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Market Capitalization Liquidity Crisis Liquidity Provider Liquidity Ratios Listing Mainnet Library Lightning Network Linux Liquidity Know Your Customer (KYC) Latency Law of Demand Layer 2 Ledger Leveraged Tokens InterPlanetary File System (IPFS) IOU Isolated Margin Issuance Keccak Initial Coin Offering (ICO) Initial Exchange Offering (IEO) Initial Public Offering (IPO) Integrated Circuit (IC) Interoperability HODL Honeypot Iceberg Order Immutability Index Hash Hash Rate Hashed TimeLock Contract (HTLC) High-Frequency Trading (HFT) Hackathon Hacker Haha Money Printer Go Brrrrr Halving Hard Cap Genesis Block GitHub GM (Good Morning) Golden Cross Gossip Protocol Gwei Fungibility Futures Contract Gas Gas Limit General Public License Formal Verification Fraud Proof Fren Full Node Fundamental Analysis (FA) Flashbots Flippening Forced Liquidation Forex (FX) Fork Fiat Fill Or Kill Order (FOK) Finality First-Mover Advantage (FMA) Fiscal Policy Flappening Fakeout Falling Knife Fan Tokens Fear Of Missing Out (FOMO) Fear, Uncertainty and Doubt (FUD) ERC-721 ETF Ethereum Classic Ethereum Virtual Machine (EVM) Exchange Efficient Market Hypothesis (EMH) Encryption Enterprise Ethereum Alliance (EEA) ERC-1155 ERC-20 Divergence Diversification Do Your Own Research (DYOR) Dollar Cost Averaging (DCA) Double Spending Eclipse Attack Design Flaw Attack Diamond Hands Difficulty Difficulty Bomb Decentralized Indexes Decryption Deep Web Delisting Depeg Decentralized Application (DApp) Decentralized Autonomous Cooperative (DAC) Decentralized Autonomous Organization (DAO) Decentralized Exchange (DEX) Decentralized Finance (DeFi) Custody Daemon Danksharding Dead Cat Bounce Crypto ETFs Crypto Protocol Crypto Winter Cryptocurrency Cryptography Consumer Price Index (CPI) Contango and Backwardation Copy Trading Counterparty Risk Credentials Cross-Chain Bridges Colocation Commodity Futures Trading Commission (CFTC) Compound Interest Confirmation Time Confluence Cipher Circulating Supply Cloud Coin 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Proof of entrusted rights and interests Detailed explanation of market placers and market takers What is a 51% attack? What is inflation? What is a dust attack? What is BNB? What is phishing? What is keylogging universal security principles Pyramids and Ponzi Schemes Explained A Beginner’s Guide to the Bitcoin Lightning Network Delayed proof of work What is a node? Moving averages explained Hard fork and soft fork The difference between blockchain and Bitcoin An explanation of liquidity The history of blockchain Byzantine Fault Tolerance What is a cryptocurrency? Burn proof explained Sybil Attack What is Proof of Stake (PoS)? What is Proof of Work (PoW)? What is token burning? What is the RSI indicator? Bollinger Bands Indicator Explanation Authoritative proof explanation What is Trust Wallet(TWT)? Binance Two-Factor Authentication (2FA) Guide What is a market order? What is a limit order? Withdrawal whitelist address What is a limit, take profit, and stop loss order? How blockchain works How to deposit money on Binance Anti-phishing code setting guide How to Withdraw Cash on Binance Convert Dust in Binance What is the blockchain consensus algorithm? Proof of Work (PoW) vs Proof of Stake (PoS) Advantages and Disadvantages of Blockchain On Game Theory and Cryptocurrency What is fiat currency? 2008 financial crisis What is Ripple? What is tulip fever? What is a multi-signature wallet? What is Ethereum Plasma? Why public Wifi is unsafe The history of cryptography What is a DoS attack? Blockchain use case: supply chain What is a replay attack? What is public key cryptography? What is an Initial Coin Offering (ICO)? What is a fractional reserve system? What is quantitative easing (QE)? Blockchain use case: charity Blockchain application case: medical insurance What is Stochastic RSI? What is hyperinflation? What ensures the security of blockchain? What is social engineering? Blockchain application cases zk-SNARKs and zk-STARKs explained Binance Chain Explorer User Guide Binance Chain: Things to avoid on the test network Detailed explanation of hybrid PoW/PoS consensus mechanism What are forward and futures contracts? MACD indicator explanation What is technical analysis? Symmetric encryption vs asymmetric encryption Blockchain application case: Internet of Things (IOT) What is symmetric encryption? Detailed explanation of Ichimoku Cloud What is an options contract? What is leveraged trading? Common scams on mobile devices What is PGP? Lease Proof of Stake (LPOS) Consensus Algorithm Blockchain use case: electronic identity Binance Margin Trading Account Setup Guide Detailed explanation of atomic swap Application cases of blockchain: government governance What is a cryptocurrency wallet? Detailed explanation of Ethereum Casper What is hashing? What is a perpetual futures contract? Device fingerprinting: How were you exposed? What is a 2-for-1 order? What is a digital signature? Blockchain application case: transfer and remittance What is Mimblewimble? Detailed explanation of financial risks Detailed explanation of Wyckoff analysis method market cycle psychology What are leading and lagging indicators? Detailed explanation of peer-to-peer network What is equity pledge? What is a smart contract? Detailed explanation of trend lines A Beginner’s Guide to Segregated Witness (SegWit) An introduction to cryptoeconomics A Brief Guide to the Parabolic Indicator The Ultimate Guide to Binance Futures Trading A risk management guide for beginners The Complete Beginner’s Guide to Decentralized Finance (DeFi) Blockchain use case: Gaming How blockchain technology will impact the banking industry The Ultimate Guide to Key Proof Day What is the difference between private chain, public chain and consortium chain? A Beginner’s Guide to Earning Passive Income Using Digital Currencies Insights from a Professional Cryptocurrency Trader - Nik Patel Quantum computers and cryptocurrencies Asset allocation and diversification explained What is an Eclipse Attack? Introduction to Dow Theory Introduction to Dark Pools Introduction to Web 3.0 and its importance Detailed explanation of double spending problem Blockchain and artificial intelligence-detailed explanation of future technologies Beginner's Guide to K-Line Charts Introduction to Confidential Transactions Introduction to Elliott Wave Theory Analyzing Bitcoin 12 types of K-line charts commonly used in technical analysis Blockchain Scalability - Sidechain Technology and Payment Channels A guide to digital currency collectibles and non-fungible tokens (NFTs) SafePal S1 – Hardware Wallet Review 2022 Trezor Model T – 2022 Hardware Wallet Review Trezor On – Hard Wallet Review 2022 Cobo Vault – Hardware Wallet Review 2022 Why you should use a hardware wallet 5 basic indicators used in technical analysis Blockchain use case: prediction markets What is Ethereum? Ledger Nano S – Hardware Wallet Review 2022 Ledger Nano X – Hardware Wallet Review 2022 KeepKey – Hardware Wallet Review 2022 CoolWallet S – Hardware Wallet Review 2022 Detailed explanation of Decentralized Autonomous Organization (DAO) What is selfish mining Token Mixing and CoinJoin Interpretation "Fibonacci Retracement Study Guide" Bitcoin and Stock-to-Flow Ratio Model Beginner’s Guide to Classic Chart Patterns How to calculate position size in trading A brief discussion on "Black Monday" and the stock market crash Detailed explanation of mining pools A Beginner’s Guide to Security Tokens Is Bitcoin a store of value? 7 simple steps to protect your Binance account Detailed explanation of dollar cost averaging (DCA) 5 Common Cryptocurrency Scams and Prevention Strategies Detailed explanation of the basic principles of support and resistance A Beginner’s Guide to Binance Leveraged Token (BLVT) Detailed explanation of volume weighted average price (VWAP) A Beginner’s Guide to Cryptocurrency Trading Strategies How to Safely Store Digital Currency 7 common mistakes in technical analysis (TA) What is fundamental analysis (FA)? How to trade delivery futures on Binance A must-read for newbies: A complete guide to cryptocurrency trading What is currency? What is the Golden Cha and the Dead Cha? Binance API Series Part I – Spot Trading with Postman Introduction to Bitcoin Script What do Schnorr signatures mean for Bitcoin? Detailed explanation of Merkel tree and Merkel root What is end-to-end encryption (E2EE)? A Beginner’s Guide to Cryptocurrency Day Trading What is a short squeeze? Introduction to ERC-20 Tokens What does short selling mean in financial markets? What is a bull market? What is a Directed Acyclic Graph (DAG) in cryptocurrency? How does the economy work? A Beginner’s Guide to Swing Trading Cryptocurrency What is a bear market? Tokenizing Bitcoin in Ethereum Explained What exactly is liquidity mining in decentralized finance (DeFi)? 12 Terms Cryptocurrency Traders Must Know What is cryptocurrency short-term trading? How to use MetaMask What are flash loans in DeFi? What is Compound Finance in Decentralized Finance (DeFi)? What is SushiSwap and how does it work? How to create technical analysis indicators on TradingView What is Uniswap? How does it work? What is risk-reward ratio and how to use it PancakeSwap Guide A Guide to Cryptocurrency Fundamental Analysis Binance Dual Currency Investing Quick Start Guide Seven indicators that decentralized finance (DeFi) investors must know What is Dogecoin? What is an automated market maker (AMM)? What is Binance Smart Chain? What are cookies? What is a decentralized exchange (DEX)? What is impermanent loss How to Calculate Return on Investment (ROI) Learn about the different order types Connect MetaMask wallet in Binance Smart Chain How to use a Bitcoin ATM How to use the Bitcoin Blockchain Explorer What is Alpha Homora in DeFi? Six Binance Smart Chain (BSC) Metrics You Must Know Introduction to Binance Bridge What is arbitrage trading? An introduction to Ethereum 2.0 and its importance Getting Started with BakerySwap What is (YFI)? What is a trading journal and how to use it What is Curve Finance in Decentralized Finance (DeFi)? BurgerSwap(BURGER) Guide How to spot a scam in decentralized finance (DeFi) What is Chainlink (LINK)? 8 common Bitcoin scams and strategies to prevent them What is backtesting? What is an elastic supply token? What is MakerDAO (DAI)? What is Taproot and how does it benefit Bitcoin? Who is Satoshi Nakamoto? What is Polkadot (DOT)? What are the liquidity pools in the DeFi field? How do they work? Detailed explanation of cryptocurrency market capitalization What is Swipe Token (SXP)? What are Spark (FLR) and Flare Network? what is interest rate What is Facebook Libra (Diem)? What is an Initial Exchange Offering (IEO)? What is Tether (USDT)? What is Aave (AAVE)? How to backtest a trading strategy What is Cardano (ADA)? What is Basic Attention Token (BAT)? What are network effects? Review of Binance Academy’s major events in 2020 What is Filecoin (FIL)? Detailed explanation of Central Bank Digital Currency (CBDC) Beginner’s Guide to Binance Finance What is a wrapped token? What is VeChain (VET)? What is Tezos (XTZ)? What is OmiseGO (OMG)? Detailed explanation of Tendermint What is spoofing in financial markets? What is a Bitcoin ETF? What are blockchain transaction fees? Getting Started Guide to BNB Smart Chain (BSC) What is Axie Infinity (AXS)? Binance Beginner’s Guide How to recover digital currency transferred to the wrong network on Binance A quick guide to staking Binance Coin on Binance Smart Chain (BSC) How to make your own NFT How to withdraw BEP-20 tokens on Binance Smart Chain The top three NFT projects on Binance Smart Chain What is BETH and how to use it How to use Binance Chain wallet How to cancel or replace a pending Ethereum transaction Bitcoin Mining Guide How to invest in Bitcoin and altcoins What are Cryptopunks? Connect Trust Wallet wallet in BNB Smart Chain (BSC) What is "Decentraland" (MANA)? 7 things you need to know about NFTs What is cryptocurrency market sentiment? What is the Ethereum London Hard Fork? "Seven Major NFT Use Cases" What is Solana (SOL)? Detailed explanation of bid-ask spread and sliding spread TradingView Beginner’s Guide Getting Started with Binance NFT Market Why is Bitcoin valuable? What is Synthetix (SNX)? What is Bitcoin Cash (BCH)? What is the Cryptocurrency Fear and Greed Index? What is Forex trading? How to use WalletConnect How is Binance Smart Chain different from Ethereum? What is Polygon (MATIC)? Comparison of custodial and non-custodial NFTs: What is the difference between the two? Best Cryptocurrency Wallets for BNB Smart Chain (BSC) How are cryptocurrencies taxed? What is the spot market and how is spot trading conducted? How to trade Bitcoin futures contracts How to Build a Balanced Cryptocurrency Portfolio How to trade cryptocurrencies responsibly Bitcoin price history overview An introduction to QuickSwap concepts and how it works What is Avalanche (AVAX)? An introduction to the concept of NFT games and their operating principles What is KYC (Know Your Customer)? What is Anti-Money Laundering (AML)? What are Binance Fan Tokens? What is Etherscan and how to use it? Why has Loot become a popular project in the NFT gaming community? What is a cryptocurrency card and how it works What is the Metaverse? How to connect Ledger Nano to Binance Smart Chain (BSC)? Introduction to NFT blind box and its operating principle How to create your own cryptocurrency? How to use Ronin wallet? Beginner’s Guide to Binance Lite What is "Play and Earn" and how to cash out? What is Illuvium (ILV)? What is Shiba Inu Coin (SHIB)? What is Cosmos (ATOM)? What is Smooth Love Potion (SLP)? What is the Ethereum Name Service (ENS)? What is Sandbox (SAND)? BscScan concept and usage analysis What is the Boring Ape Yacht Club (BAYC)? What is a memecoin? What is NFT staking and how does it work? 6 international giants who are creating the Metaverse What is Litecoin (LTC)? What is a nested trading platform? Why must we avoid it? 4 Blockchain and Cryptocurrency Projects in the Metaverse What is Audius (AUDIO)? 7 major technologies that promote the development of the Metaverse Binance Academy 2021 Year in Review An introduction to DeFi 2.0 and its importance What is a non-fungible token (NFT) virtual land in the Metaverse? What is an initial game release (IGO)? What is the Ethereum Arrow Glacier Upgrade? How to use Polygon Bridge? What is an IDO (Initial Decentralized Exchange Offering)? How to add the Avalanche consensus protocol to MetaMask? How to add Polygon to MetaMask? What is Wrapped XRP (wXRP) and how does it work? How to buy land in the Metaverse? What is BNB automatic destruction? What is a cryptocurrency airdrop? Cryptocurrency Payments Explained Cryptocurrency Lending and How It Works How to use Avalanche wallet? What is Algorand (ALGO)? What is Layer 1 in blockchain? Analysis of the concept and usage of SolScan How to create a DAO? Wrapped Ethereum (WETH): Concept and Packaging What is Porto Fan Token (PORTO)? What are Yield Guild Games (YGG)? What is the NEAR Protocol (NEAR)? What is leverage in cryptocurrency trading? What is Harmony (ONE)? What is smart contract security audit? How to trade the hammer candlestick pattern What is the difference between custodial and non-custodial wallets? What is WOO Network(WOO)? What is COTI? What is Ankr (ANKR)? What is THORChain(RUNE)? What is Immutable X(IMX)? What is ApeCoin (APE)? What is Qtum (QTUM)? The concept of GameFi and how it works The 10 most expensive NFTs sold to date How to add Arbitrum to MetaMask? Six Top Dual Currency Investment and Trading Strategies How to add Fantom to MetaMask? What is NEXO (NEXO)? What is a decentralized application (DApp)? What is a cryptocurrency faucet? What are Liquidity Pool (LP) tokens? What are governance tokens? Blockchain Layer 1 and Layer 2 expansion solutions What is the difference between cryptocurrencies and stocks? What is XRP Ledger (XRPL)? What is PAX Gold (PAXG)? What is SKALE (SKL)? What is STP (STPT)? What is an investment DAO? What is the Bitcoin (BTC) Leading Index? What is a blockchain bridge? What is Kyber Network (KNC)? What is tokenomics? Why is it important? What is Band Protocol (BAND)? What is UMA? What is Lisk (LSK)? A comprehensive introduction to the Ethereum merge and upgrade What is MANTRA (OM)? What is BitTorrent (BTTC)? What is Livepeer (LPT)? What is Soul-Bound Token (SBT)? Take-profit and stop-loss points and their calculation methods What is Lido (LDO)? What are BurgerCities (BURGER)? Can there be multiple metaverses? 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Binance Academy 2022 Year in Review What is DeFi’s real rate of return? What are dynamic NFTs and how do they change? The concept of zero-knowledge proof and its impact on blockchain What is Hashflow (HFT)? What is Hooked Protocol (HOOK)? Ethereum Shanghai upgrade concept and its impact What are token standards? What is Layer 0 in blockchain? What is an API key and a guide to using it securely What is EOS? What is peer-to-peer trading and how is it used? What is the time value of money? What is Maximum Extractable Value (MEV)? How AI Impacts DeFi: Promises and Delusions What is formal verification of smart contracts? How to set and achieve personal financial goals What are permissioned and permissionless blockchains? Trading Psychology: How to Avoid Emotional Trading How do DeFi protocols bring revenue and why is it important? Four self-research methods on DeFi liquidity mining The difference between optimistic aggregation and zero-knowledge aggregation What is BNB Greenfield? 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A Guide to Cryptocurrency Fundamental Analysis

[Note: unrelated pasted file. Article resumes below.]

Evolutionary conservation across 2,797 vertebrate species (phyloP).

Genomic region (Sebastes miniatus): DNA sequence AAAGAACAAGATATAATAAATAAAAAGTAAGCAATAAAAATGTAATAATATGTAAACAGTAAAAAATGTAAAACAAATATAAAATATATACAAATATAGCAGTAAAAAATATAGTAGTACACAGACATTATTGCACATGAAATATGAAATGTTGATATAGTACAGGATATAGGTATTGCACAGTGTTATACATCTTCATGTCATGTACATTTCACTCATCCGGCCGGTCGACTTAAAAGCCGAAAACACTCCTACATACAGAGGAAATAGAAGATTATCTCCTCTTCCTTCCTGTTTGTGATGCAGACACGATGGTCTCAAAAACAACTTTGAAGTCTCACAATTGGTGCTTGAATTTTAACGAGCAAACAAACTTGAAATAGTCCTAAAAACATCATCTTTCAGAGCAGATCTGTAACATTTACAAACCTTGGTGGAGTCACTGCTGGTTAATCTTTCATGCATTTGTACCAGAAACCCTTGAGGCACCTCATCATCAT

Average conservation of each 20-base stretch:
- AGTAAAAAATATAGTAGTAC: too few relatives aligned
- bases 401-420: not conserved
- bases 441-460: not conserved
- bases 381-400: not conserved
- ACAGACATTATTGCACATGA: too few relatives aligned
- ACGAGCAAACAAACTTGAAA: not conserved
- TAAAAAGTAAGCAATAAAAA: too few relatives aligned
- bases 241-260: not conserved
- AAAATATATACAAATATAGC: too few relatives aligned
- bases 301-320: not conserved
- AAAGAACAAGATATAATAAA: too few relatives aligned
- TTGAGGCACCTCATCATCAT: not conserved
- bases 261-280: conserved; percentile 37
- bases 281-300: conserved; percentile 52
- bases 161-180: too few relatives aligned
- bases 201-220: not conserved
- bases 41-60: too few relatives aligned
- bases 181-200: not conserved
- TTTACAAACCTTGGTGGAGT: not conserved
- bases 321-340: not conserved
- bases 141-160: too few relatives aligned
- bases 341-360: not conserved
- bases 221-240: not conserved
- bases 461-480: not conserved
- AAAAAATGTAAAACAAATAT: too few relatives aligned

2023-11-18 22:50 Update